If you see “val x = session.getUser()”, what’s x’s type? int? String? User? Object? you don’t see that unless you know what getUser()’s exact signature is (which can be invisible again because the getUser method’s return type may be inferred from the return expression / scala), now let’s check “String x = session.getUser()”, I think I don’t need to explain much here…

        1. And how is this…

          // Scalaesque code
          val x = session.getUser();

          … fundamentally different from this:

          // Scala or Java code

          … or, let me take things to the extreme. Are you fond of this piece of code, then?

          TransformerFactory tFactory = 
          Transformer transformer =
              tFactory.newTransformer(new StreamSource(xslFilename));
          StreamSource xmlSource = new StreamSource(
              new ByteArrayInputStream(xmlString.getBytes()));
          ByteArrayOutputStream baos = new ByteArrayOutputStream();
          transformer.transform(xmlSource, new StreamResult(baos));
          formattedOutput = baos.toString();

          While you cannot get much more explicit than the above, I do wonder if any of those noisy types really added much value to the programme :-)

          I personally like Xtend’s approach, where explicit target typing is optional in those rare cases where it really adds value. In times of IDEs and auto-completion, and type inspection, I think that the few ambiguous cases can be easily introspected using tooling…

          1. Hmm, that makes sense. Actually I never used Scala myself yet, just been to a conference. The example you gave is the good reason why they added it, and I vaguely remember that Scala can do the “optionality” with val:String x or similar, but I’m not sure. Sometimes it’s good to be able to make the type explicit. Probably it’s a matter of style and whether programmers are using it according to its original intent and anything can be mis/overused.

            In my examples I may have cheated a little because if you know that session is a library object the getUser is probably Object; otherwise it would be getUser, getUserName or getUserID.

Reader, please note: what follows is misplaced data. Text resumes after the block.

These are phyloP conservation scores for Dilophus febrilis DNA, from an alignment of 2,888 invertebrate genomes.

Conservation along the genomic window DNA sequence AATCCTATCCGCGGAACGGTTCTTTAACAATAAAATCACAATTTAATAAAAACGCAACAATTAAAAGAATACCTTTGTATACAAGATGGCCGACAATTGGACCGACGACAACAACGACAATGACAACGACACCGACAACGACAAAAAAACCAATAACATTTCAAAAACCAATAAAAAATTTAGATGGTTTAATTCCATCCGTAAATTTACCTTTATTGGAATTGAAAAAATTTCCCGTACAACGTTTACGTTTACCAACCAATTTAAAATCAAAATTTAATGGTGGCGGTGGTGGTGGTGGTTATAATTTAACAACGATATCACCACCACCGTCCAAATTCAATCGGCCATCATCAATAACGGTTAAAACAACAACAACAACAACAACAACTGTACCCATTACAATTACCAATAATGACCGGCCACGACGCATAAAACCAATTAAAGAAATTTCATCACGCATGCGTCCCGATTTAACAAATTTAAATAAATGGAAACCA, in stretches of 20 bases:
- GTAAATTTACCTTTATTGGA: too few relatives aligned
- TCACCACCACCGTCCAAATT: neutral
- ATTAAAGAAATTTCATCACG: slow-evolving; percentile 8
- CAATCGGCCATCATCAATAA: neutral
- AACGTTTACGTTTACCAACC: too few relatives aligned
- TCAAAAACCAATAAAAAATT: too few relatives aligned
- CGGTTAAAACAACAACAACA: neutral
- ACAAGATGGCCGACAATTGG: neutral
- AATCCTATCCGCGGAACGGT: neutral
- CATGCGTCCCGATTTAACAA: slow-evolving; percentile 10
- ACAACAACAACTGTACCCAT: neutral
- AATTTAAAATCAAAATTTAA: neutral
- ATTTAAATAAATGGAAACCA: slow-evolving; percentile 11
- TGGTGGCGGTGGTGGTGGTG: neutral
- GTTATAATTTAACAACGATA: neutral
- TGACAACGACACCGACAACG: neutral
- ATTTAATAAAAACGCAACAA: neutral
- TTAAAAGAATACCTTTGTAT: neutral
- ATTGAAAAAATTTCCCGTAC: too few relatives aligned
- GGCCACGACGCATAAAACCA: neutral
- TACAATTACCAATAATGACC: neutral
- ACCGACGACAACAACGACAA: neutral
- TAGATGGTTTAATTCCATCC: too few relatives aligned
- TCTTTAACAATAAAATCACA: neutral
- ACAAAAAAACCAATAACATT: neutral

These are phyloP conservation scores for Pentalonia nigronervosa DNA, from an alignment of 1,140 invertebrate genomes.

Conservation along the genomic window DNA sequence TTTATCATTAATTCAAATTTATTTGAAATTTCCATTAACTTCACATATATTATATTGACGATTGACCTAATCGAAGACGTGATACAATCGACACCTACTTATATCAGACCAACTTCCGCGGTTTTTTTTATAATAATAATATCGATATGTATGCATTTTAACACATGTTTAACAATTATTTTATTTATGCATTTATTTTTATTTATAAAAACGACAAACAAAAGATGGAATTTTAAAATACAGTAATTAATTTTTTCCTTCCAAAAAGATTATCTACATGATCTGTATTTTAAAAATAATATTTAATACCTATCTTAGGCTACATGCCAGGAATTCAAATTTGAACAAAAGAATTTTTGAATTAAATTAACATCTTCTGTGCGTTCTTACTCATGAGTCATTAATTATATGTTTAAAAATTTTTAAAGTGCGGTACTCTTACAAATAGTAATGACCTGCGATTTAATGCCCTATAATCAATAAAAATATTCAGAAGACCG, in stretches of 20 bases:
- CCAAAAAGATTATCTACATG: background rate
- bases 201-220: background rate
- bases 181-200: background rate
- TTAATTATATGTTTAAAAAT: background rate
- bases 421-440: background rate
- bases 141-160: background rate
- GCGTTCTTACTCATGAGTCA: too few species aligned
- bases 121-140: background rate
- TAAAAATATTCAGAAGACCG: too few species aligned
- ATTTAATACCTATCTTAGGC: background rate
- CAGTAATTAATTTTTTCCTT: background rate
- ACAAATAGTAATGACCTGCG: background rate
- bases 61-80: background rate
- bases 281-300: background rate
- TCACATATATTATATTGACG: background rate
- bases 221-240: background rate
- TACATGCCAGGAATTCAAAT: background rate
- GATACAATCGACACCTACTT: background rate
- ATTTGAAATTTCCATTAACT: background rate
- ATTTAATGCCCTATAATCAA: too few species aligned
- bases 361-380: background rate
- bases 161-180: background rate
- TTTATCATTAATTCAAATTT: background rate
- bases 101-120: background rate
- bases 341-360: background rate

1. Note that this isn’t about Scala in particular, but about pretty much all modern languages, including C# where “val has hit the Enterprise” and was adopted without great pain.

              val really shines once you use generics, and possibly types involving complex generic intersection types that cannot even be assigned at all. This can happen with Java. Some expressions can only be assigned to raw types.

  1. As for var/val you can even use it in Java 5 with help of Xtend.Its part of EMF ecosystem, but I don’t see why it can’t be used in a bit broader use.

    1. There are a lot of reasons why you shouldn’t “just” use Xtend in your application. Xtend is a very useful language for templating, and it certainly has a lot of nice features that slightly improve Java. BUT:

      • It still largely depends on Eclipse.
      • It has had a couple of backwards-incompatible upgrades in the past. This can be a killer for any larger code base.
      • I’ve experienced the two-phase compilation to be rather slow
      • I’ve found the cognitive dissonance between Java / Xtend syntax to be an issue many times

      Now, as always, of course, YMMV. I just don’t think that people should add new languages to the stack prematurely, and most certainly, they shouldn’t do this just for the benefit of being able to write var/val.